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The Princess Bride

Magna/Magna . R4 . COLOR . 94 mins . PG . PAL


As a boy, author William Goldman had loved to hear his father read him the Simon Morgenstern classic The Princess Bride; an epic tale, if a little long winded, of high adventure and true love. But as an adult, Goldman soon realised that dear old dad had been abridging the tale; relating only the ‘good-bits’ of Morgenstern’s story, and dropping anything he considered even the slightest bit dull. When in the early seventies Goldman finally compiled his father’s rollicking adventure into a new text, (and eventually a screenplay), the result was a wonderful comic fable that has garnered a legion of fanatical fans the world over.

Finally brought to the silver screen by Rob Reiner in 1987, The Princess Bride was a mixture of swashbuckling, romantic adventure and medieval fantasy; a charming children’s fairytale wrapped in a layer of wry, razor-sharp wit that has since developed a cult following to rival any other comedy. Indeed, The Princess Bride is one of the most quoted films ever, and all those that see it fall madly in love with it.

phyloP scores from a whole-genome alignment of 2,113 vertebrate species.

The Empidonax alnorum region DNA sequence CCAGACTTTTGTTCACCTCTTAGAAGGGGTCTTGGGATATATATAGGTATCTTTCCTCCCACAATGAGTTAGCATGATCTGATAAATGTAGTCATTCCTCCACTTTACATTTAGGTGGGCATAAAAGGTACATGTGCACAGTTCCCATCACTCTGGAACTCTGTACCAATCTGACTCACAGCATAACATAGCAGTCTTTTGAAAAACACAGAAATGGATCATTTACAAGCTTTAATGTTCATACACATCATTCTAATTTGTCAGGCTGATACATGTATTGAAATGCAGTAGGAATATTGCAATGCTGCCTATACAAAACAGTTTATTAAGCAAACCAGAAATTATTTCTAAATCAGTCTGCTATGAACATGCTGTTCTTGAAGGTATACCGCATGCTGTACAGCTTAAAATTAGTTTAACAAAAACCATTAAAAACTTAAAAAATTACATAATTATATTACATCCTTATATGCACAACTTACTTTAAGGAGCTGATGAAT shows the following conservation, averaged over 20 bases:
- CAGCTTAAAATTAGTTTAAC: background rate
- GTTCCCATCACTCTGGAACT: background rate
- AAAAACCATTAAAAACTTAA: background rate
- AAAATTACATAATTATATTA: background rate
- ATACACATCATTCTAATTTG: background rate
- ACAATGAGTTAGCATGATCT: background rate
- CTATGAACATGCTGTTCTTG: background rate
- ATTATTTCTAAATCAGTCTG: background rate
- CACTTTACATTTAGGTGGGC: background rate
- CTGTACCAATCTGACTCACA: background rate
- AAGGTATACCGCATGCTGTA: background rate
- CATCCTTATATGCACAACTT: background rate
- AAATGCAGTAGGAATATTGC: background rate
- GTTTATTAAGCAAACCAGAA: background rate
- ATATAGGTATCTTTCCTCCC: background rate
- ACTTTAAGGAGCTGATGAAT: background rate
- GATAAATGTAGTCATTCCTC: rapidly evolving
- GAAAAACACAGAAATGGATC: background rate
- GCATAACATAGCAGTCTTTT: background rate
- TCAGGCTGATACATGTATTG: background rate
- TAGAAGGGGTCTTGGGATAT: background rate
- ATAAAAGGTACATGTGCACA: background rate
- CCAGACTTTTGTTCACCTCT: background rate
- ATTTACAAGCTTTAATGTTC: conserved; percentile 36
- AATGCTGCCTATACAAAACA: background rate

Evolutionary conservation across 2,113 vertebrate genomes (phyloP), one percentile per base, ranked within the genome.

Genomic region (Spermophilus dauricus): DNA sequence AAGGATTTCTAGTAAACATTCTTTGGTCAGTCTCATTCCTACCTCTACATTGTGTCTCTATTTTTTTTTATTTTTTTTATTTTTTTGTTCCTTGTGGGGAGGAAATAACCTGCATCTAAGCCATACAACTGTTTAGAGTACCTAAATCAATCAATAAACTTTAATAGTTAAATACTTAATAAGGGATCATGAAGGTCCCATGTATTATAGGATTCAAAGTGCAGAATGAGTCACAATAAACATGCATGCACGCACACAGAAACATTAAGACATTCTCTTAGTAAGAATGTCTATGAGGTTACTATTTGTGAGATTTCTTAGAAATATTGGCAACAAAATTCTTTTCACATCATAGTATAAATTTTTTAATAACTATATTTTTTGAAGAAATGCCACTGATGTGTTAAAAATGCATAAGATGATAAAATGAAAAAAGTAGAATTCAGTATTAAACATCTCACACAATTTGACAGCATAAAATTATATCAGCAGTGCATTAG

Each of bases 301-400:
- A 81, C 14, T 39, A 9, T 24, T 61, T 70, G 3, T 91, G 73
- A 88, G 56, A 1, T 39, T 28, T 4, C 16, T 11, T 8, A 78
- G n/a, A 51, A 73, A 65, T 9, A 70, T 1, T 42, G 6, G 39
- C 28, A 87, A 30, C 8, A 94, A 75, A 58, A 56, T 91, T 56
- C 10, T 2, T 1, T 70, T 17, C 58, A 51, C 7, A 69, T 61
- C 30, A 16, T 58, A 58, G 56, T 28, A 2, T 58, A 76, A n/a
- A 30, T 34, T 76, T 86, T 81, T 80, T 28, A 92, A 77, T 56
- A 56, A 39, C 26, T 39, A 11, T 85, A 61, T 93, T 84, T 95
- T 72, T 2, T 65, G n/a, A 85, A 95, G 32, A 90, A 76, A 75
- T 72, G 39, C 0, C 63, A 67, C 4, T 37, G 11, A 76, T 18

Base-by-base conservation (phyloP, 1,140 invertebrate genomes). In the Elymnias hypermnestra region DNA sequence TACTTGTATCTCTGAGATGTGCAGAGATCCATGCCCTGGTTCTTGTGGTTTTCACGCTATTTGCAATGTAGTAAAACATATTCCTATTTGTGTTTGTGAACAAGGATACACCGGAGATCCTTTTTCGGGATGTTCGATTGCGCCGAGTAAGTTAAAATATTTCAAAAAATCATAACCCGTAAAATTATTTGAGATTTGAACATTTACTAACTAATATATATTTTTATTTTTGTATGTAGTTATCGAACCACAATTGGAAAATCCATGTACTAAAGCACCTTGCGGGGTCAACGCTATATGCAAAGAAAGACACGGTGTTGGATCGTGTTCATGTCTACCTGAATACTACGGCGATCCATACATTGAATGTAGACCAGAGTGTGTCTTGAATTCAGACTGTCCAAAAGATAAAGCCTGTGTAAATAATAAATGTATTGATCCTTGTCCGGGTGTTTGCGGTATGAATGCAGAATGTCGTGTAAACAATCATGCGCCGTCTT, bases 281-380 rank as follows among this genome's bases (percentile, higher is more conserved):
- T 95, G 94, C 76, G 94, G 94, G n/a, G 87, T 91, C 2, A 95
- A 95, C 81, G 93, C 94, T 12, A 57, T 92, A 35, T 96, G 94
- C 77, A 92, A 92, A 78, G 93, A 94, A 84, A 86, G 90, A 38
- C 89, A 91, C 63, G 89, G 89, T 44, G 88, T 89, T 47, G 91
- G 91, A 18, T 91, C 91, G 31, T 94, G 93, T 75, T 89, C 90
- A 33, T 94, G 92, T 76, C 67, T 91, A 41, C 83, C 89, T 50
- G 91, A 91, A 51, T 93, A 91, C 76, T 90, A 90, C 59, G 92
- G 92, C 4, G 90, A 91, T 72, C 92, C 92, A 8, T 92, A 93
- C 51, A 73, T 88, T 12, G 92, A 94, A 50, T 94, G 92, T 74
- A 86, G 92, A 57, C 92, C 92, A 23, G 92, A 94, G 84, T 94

With a young Fred Savage sick at home in bed, his grandfather (Peter Falk) arrives to cheer him up. He has brought with him a book, a special book, a book that he read to Fred’s father, and that his father read to him, whenever they were sick in bed. Although hesitant, (it’s a book after all), with the promise of “...fencing, fighting, torture, revenge, giants, monsters, chases, escapes, true love, miracles...”, indeed everything a young boy could want in a story, Fred gives his begrudging approval. And so grandpa begins to read...

The story within a story begins on a small farm in the medieval kingdom of Florin, where the young and beautiful maiden Buttercup (Robin Wright) and a lowly farm boy named Westley (Cary Elwes) fall deeply in love. With no money or position to offer his sweetheart, poor Westley sets off alone to seek his fortune. But no sooner has Westley left her than Buttercup hears the news she has been fearing; Westley’s ship has been attacked by the Dread Pirate Roberts (who never takes prisoners) and the entire crew is believed dead. With her true love gone, Buttercup’s heart is shattered.